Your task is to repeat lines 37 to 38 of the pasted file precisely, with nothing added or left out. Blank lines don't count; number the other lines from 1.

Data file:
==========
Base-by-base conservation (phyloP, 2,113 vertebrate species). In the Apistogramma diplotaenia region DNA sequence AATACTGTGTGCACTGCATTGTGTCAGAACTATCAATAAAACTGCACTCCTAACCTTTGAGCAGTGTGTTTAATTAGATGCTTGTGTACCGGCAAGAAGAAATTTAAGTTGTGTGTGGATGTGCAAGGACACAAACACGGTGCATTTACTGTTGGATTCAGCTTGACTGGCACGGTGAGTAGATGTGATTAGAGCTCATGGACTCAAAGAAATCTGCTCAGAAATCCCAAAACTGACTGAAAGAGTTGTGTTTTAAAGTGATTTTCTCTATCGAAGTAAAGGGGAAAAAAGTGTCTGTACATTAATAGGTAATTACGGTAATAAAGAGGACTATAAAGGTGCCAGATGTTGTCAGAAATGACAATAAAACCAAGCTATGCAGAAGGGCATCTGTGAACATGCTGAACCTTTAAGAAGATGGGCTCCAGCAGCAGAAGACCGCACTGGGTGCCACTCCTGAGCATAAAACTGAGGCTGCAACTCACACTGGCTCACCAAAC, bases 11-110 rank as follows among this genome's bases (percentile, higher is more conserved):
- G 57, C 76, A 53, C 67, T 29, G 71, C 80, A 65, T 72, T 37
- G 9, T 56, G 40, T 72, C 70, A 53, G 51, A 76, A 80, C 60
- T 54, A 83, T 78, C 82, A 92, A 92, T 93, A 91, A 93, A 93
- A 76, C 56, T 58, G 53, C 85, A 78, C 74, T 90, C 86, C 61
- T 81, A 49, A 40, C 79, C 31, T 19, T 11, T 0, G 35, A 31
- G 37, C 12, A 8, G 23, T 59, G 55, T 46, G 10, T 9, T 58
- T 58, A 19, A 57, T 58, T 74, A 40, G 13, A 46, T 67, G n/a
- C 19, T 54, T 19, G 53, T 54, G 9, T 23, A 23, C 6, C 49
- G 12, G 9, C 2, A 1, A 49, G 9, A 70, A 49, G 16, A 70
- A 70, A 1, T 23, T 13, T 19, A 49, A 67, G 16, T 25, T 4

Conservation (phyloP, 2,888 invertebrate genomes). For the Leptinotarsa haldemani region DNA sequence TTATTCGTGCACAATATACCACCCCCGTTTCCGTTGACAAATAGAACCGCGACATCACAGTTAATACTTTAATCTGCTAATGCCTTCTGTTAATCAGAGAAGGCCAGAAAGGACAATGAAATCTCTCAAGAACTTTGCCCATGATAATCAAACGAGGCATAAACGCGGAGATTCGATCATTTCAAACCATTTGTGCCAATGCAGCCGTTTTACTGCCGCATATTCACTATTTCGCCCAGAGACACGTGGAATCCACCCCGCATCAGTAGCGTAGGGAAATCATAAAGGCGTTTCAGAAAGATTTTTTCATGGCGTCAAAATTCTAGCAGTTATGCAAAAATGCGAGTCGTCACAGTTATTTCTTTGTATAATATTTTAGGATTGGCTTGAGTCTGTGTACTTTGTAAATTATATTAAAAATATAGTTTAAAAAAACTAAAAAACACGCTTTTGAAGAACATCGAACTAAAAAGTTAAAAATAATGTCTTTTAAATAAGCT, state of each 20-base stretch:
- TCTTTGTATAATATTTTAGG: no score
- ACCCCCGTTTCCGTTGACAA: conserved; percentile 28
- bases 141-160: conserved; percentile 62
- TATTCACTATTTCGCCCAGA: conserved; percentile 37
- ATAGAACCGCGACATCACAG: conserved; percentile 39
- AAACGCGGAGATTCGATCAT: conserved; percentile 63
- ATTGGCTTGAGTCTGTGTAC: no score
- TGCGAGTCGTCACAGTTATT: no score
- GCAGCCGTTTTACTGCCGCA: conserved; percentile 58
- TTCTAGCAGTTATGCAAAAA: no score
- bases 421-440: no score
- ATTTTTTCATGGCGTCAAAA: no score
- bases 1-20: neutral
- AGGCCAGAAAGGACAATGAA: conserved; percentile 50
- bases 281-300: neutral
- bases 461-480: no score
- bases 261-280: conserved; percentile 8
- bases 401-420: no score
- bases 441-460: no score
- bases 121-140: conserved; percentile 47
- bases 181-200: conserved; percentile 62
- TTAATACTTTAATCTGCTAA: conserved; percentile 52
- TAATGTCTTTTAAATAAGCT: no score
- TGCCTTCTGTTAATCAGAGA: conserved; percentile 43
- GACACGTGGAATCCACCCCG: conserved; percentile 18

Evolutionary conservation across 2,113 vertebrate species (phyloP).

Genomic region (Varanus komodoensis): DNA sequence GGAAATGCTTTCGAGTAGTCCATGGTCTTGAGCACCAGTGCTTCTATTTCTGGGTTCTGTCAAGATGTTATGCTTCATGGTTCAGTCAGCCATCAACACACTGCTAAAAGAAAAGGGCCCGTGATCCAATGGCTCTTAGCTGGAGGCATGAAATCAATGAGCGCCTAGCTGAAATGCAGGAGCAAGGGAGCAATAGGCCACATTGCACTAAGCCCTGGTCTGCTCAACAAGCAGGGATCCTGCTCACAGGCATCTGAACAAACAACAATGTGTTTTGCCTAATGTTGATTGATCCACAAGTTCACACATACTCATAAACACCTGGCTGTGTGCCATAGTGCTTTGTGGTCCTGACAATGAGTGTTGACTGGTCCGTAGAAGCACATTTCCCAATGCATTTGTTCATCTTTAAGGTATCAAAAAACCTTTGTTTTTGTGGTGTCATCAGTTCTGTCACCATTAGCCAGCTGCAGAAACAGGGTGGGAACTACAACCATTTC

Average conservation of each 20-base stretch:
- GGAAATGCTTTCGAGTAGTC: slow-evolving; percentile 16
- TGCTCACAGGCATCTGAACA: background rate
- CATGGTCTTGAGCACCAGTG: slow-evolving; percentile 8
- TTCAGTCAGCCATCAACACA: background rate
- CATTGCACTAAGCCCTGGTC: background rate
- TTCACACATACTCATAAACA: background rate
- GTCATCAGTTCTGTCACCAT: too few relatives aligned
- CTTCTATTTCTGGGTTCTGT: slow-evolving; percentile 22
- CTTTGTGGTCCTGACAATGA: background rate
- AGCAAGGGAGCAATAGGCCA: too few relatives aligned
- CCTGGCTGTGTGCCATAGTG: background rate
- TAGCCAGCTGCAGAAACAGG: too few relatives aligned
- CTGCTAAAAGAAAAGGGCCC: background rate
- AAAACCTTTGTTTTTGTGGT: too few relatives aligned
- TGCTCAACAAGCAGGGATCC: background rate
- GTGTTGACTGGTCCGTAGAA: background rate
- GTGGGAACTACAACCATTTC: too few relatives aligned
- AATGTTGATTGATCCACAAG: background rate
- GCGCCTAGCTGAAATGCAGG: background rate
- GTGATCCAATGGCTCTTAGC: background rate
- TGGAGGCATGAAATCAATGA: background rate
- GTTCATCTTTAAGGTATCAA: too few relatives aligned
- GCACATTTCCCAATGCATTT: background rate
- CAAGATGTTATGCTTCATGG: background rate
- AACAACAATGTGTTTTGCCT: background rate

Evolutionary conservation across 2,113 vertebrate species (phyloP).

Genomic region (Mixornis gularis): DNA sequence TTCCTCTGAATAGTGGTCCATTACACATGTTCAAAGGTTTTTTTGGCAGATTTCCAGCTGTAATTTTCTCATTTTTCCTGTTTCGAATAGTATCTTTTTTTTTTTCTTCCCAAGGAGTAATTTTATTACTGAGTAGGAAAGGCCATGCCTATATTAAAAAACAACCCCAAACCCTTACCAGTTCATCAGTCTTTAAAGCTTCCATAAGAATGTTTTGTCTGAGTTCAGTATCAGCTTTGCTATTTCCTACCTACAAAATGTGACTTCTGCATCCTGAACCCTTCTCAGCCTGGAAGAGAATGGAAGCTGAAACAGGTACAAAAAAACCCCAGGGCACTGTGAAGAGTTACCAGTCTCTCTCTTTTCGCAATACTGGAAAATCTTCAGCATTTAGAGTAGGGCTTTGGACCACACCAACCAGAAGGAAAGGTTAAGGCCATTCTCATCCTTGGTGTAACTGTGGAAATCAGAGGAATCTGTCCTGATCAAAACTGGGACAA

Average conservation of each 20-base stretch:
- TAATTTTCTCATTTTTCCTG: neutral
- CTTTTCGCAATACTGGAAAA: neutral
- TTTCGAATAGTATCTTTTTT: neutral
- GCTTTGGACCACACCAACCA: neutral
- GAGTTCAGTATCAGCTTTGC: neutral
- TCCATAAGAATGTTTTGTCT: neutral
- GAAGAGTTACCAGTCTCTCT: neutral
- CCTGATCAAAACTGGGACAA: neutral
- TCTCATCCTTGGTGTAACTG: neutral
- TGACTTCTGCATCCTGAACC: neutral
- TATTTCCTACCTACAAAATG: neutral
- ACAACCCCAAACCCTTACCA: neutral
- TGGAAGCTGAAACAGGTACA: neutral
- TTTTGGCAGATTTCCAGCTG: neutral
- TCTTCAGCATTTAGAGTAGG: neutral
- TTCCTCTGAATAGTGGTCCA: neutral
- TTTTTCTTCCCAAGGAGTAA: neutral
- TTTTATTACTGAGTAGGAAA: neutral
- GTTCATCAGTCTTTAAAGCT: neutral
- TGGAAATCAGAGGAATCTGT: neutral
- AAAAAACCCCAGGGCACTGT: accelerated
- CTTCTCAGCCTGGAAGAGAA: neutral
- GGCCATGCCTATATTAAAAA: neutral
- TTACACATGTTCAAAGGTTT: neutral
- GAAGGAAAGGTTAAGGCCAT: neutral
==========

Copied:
- GACACGTGGAATCCACCCCG: conserved; percentile 18

Evolutionary conservation across 2,113 vertebrate species (phyloP).